Groups Cite Consumer Rights In Bid For E-Cig Regulation

In a forum held, Malaysia-based free market think tank Institute for Democracy and Economic Affairs (IDEAS) and Philippines-based Minimal Government Thinkers brought together various stakeholders from the Southeast Asian region to discuss how to regulate alternative tobacco products and how consumers can contribute to the creation of proper policy in this respect.

Atty. Rohbert Ambros of the National Tobacco Administration (NTA) said that while the agency is primarily mandated to regulate the local tobacco industry, it has included e-cigarettes in its import processing system since 2016. This is mainly because there’s nicotine content on e-juices and that there was no agency that issue rules and regulations on these products.

NTA data showed that there is a big reduction in cigarette and cigar production trends from 90 million sticks in 2013 to 60 million in 2017 due to strict regulations and higher excise taxes. While there is also a reduction on the rate of adult smokers, there is still a question of where the cigarettes come from if the legal production is reduced to only 21 percent. Ambros said the possible scenario is that there is illicit manufacturing and smuggling.

“With the strict regulation and imposition of excise taxes, we can see the trend that it will happen also to e-cigarettes. Why? Because vapers will not tend to stop using the product when the source will be regulated. They will look for other alternatives just like similar products, but these similar products came from illicit trading and smuggling,” Ambros said.

Bienvenido Oplas Jr. of the Minimal Government Thinkers also argued that these regulations will only lead to the proliferation of the illegal smuggling of alternative tobacco products which Ambros touched upon. He said that the regulations are only encouraging black market behavior since consumers are cut off from their main source of e-cigarettes. He cited Australia as an example, stating that the country saw its illegal tobacco smuggling rate increase from only 11.5 percent in 2012 to 15 percent in 2017. Oplas argued that overregulated e-cigarettes make the black market and illicit trade lucrative.

Meanwhile, Dr. Satriya Wibawa Suhardjo of the Universitas Padjajaran, Indonesia said that his country has a smoking problem, citing children as early as 7 years old are smoking. While quitting is the best option, the reality is that not everyone can or want to do it.

In its bid to find possible policy solutions that government could adopt to resolve public health issues like smoking, it came across the concept of tobacco harm reduction. He cited the US Food and Drugs Administration claim that people smoke for the nicotine. While nicotine is addictive and it is what people enjoy from cigarette use, it is not the primary cause of smoking-related disease but the tar from tobacco-burning.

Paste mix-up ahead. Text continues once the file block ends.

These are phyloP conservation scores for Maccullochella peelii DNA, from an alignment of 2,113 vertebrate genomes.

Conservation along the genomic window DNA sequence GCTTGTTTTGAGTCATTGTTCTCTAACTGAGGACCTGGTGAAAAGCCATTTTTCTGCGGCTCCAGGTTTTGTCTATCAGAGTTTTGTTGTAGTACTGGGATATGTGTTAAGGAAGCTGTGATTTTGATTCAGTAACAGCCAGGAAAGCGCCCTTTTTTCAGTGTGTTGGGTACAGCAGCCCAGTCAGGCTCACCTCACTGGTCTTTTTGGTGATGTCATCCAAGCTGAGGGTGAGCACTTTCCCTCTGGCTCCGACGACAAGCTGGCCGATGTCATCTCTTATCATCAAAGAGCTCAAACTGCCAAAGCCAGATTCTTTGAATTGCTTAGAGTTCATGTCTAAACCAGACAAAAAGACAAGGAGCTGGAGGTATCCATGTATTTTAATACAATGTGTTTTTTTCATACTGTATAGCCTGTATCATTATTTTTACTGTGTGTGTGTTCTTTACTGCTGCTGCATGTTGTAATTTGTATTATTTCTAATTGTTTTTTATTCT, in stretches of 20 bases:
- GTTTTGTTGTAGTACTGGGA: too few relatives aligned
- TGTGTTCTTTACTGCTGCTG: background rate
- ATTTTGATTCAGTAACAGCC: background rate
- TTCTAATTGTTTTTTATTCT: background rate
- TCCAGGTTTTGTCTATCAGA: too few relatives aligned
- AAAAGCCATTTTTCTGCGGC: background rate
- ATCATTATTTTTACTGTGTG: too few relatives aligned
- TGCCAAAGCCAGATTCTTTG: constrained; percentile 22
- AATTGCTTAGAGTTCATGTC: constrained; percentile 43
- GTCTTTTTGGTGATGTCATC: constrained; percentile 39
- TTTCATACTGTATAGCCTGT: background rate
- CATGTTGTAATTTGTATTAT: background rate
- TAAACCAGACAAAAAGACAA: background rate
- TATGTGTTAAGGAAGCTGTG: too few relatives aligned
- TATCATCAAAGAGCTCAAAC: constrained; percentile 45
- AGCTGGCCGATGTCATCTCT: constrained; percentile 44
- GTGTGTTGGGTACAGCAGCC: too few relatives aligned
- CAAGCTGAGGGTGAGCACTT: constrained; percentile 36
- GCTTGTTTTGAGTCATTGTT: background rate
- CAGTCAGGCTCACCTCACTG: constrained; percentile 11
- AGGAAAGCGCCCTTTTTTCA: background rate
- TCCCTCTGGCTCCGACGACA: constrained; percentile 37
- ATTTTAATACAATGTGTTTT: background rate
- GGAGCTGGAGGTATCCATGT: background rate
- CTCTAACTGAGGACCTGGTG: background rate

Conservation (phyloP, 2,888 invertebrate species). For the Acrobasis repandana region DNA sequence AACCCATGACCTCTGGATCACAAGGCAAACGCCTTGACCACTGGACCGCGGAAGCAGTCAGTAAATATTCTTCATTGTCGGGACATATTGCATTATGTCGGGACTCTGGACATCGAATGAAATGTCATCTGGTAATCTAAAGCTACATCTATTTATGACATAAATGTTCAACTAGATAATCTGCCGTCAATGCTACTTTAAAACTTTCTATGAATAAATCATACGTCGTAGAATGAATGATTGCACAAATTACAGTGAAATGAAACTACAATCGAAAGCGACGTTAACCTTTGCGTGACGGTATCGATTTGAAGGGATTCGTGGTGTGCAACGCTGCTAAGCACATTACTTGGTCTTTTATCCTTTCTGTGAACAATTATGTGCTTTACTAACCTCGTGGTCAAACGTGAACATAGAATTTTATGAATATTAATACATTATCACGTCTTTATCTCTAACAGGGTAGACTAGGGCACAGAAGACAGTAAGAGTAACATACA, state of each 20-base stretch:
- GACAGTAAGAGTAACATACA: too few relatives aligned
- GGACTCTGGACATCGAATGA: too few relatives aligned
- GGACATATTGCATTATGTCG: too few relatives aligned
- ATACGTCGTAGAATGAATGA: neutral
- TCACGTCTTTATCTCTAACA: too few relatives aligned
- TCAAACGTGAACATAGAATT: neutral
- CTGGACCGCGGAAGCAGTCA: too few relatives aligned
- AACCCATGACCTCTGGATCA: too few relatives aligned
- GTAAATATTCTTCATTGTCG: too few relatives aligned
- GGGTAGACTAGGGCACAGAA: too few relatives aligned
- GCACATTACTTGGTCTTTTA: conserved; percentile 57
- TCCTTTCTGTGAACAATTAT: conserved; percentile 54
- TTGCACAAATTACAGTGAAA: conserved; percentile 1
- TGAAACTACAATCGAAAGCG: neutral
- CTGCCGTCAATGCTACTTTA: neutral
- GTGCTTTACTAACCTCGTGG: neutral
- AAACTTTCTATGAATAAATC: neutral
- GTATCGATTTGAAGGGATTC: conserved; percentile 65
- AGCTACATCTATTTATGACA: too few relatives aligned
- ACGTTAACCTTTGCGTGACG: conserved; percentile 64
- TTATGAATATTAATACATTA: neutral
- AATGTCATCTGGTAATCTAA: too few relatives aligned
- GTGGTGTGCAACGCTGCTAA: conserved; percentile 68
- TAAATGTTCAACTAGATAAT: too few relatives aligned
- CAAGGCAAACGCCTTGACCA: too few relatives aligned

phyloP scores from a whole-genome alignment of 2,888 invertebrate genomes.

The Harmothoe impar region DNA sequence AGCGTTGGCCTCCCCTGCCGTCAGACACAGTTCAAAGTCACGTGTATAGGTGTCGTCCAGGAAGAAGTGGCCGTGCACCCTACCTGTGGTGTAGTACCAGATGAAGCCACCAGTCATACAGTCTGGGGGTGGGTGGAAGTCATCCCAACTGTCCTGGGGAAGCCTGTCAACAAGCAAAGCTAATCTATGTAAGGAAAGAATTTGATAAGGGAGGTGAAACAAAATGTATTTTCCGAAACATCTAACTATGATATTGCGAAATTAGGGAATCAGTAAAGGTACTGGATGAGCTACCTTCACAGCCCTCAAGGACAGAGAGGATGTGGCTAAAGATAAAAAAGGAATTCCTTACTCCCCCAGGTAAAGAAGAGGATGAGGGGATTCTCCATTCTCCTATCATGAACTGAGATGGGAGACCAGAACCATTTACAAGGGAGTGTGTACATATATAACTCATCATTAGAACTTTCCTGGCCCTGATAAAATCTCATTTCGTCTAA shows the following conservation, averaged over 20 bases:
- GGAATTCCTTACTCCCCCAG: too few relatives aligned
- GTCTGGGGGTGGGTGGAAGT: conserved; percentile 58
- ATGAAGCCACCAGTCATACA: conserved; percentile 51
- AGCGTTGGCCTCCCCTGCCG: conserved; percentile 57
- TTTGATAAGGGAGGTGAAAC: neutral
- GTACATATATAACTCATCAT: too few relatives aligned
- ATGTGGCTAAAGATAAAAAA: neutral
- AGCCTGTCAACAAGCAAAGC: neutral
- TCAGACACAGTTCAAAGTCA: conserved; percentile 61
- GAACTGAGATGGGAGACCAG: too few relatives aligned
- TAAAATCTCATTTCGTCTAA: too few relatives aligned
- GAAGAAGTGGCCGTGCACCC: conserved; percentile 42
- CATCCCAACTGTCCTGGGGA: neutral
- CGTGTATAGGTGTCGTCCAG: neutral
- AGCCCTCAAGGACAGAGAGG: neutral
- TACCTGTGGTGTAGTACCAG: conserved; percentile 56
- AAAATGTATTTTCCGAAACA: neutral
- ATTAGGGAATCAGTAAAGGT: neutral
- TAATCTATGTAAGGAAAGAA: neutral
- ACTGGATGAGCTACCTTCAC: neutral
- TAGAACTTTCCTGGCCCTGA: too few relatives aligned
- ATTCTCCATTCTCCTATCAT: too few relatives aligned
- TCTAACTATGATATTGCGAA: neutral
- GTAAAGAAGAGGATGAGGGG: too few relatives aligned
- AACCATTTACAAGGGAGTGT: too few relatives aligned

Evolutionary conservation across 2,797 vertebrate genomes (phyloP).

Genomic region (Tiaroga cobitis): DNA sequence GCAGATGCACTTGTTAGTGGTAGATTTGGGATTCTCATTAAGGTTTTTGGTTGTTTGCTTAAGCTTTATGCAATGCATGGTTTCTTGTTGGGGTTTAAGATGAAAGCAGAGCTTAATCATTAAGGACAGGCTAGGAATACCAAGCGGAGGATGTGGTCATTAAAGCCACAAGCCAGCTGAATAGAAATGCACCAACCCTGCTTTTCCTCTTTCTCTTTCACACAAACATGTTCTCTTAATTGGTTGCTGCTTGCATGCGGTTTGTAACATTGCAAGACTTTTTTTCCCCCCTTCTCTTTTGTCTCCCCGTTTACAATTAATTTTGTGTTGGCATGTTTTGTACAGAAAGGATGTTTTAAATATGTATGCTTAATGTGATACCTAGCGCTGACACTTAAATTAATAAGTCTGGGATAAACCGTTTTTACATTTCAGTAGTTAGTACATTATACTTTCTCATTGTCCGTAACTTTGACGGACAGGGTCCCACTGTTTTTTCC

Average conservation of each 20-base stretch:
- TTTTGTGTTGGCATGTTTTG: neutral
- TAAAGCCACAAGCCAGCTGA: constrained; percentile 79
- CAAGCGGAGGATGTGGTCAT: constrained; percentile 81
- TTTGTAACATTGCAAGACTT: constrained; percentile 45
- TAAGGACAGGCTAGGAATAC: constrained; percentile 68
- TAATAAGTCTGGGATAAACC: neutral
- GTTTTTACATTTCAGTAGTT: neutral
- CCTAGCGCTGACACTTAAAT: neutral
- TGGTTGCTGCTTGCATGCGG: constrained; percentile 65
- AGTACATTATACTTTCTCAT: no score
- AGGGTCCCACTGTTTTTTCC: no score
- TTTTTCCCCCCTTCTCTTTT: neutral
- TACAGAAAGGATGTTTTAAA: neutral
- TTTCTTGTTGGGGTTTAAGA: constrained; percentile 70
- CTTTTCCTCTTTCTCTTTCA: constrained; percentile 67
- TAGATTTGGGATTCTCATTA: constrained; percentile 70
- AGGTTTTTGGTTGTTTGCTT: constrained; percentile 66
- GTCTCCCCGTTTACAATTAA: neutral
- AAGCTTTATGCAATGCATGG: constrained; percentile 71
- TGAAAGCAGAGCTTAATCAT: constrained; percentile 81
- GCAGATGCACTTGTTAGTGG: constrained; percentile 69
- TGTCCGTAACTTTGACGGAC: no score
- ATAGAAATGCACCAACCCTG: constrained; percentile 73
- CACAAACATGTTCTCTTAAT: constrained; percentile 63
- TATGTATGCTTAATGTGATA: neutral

There is a call for innovative products that allow nicotine to be delivered, including e-cigarettes, heated tobacco products, and other smokeless tobacco products. According to Suhardjo’s research, these are more than 90 percent safer than cigarettes. The Indonesian government has recognized e-cigarettes and other alternative products as acceptable starting November 2017, which means that alternative products can be legally sold and consumed in Indonesia.

While there are currently about 1 million e-cigarette users in Indonesia, this is still small compared to the number of smokers in the country. For them to switch to better alternatives, one important factor is having proper regulation. For Suhardjo, it is crucial that these alternative tobacco products are not regulated the same way as cigarettes to reflect their differences. If consumers are educated of the benefits, they can make informed decisions about their health.

“The aim of vaping regulations should be to ensure consumer safety and establish minimum standards for products and raw materials. Such standards will push the industry to keep investing in product safety. Moreover, regulators need to impose information disclosure requirements to educate the public,” IDEAS CEO Ali Salman said.

For their part, representatives from an alliance of consumer groups from Southeast Asia, particularly Thailand, Malaysia, Indonesia, and the Philippines pushed for the promotion of e-cigarette use because of its strong stand on harm reduction. Addressing the forum, the vapers groups took the position that the harm in smoking is due to the tar content, not on nicotine which is addictive but not harmful. E-cigarettes, which do not contain tar, are safer alternatives to existing tobacco products. The group stated that limiting e-cigarettes through overregulation is denying consumers a healthier alternative choice.

The group agreed that in order to address the issue on regulation, constant dialogue and communication between the government and consumer groups is crucial in the creation of regulatory policies, as they can provide the insight needed in matters such as consumer safety.

“Being a new product, there is no right way yet to approach e-cigarettes. In order to do this, the government and the consumer sector must work together to form a regulatory framework that can benefit the public sector, consumers, and the vaping industry as a whole,” said Peter Paul Dator, President of The Vapers Philippines.

Dator, together with Azrul Hafiz Zainuddin of the Malaysian Organization of Vape Entity, Asa Saligupta of the End Cigarette Smoke Thailand, and Dimasz Jeremia of the Indonesian Vapers Association launched the online campaign #VapersBeHeard and a petition in to urge the WHO to listen to the demands of Asian Vapers that alternative products are better for smokers than cigarettes.

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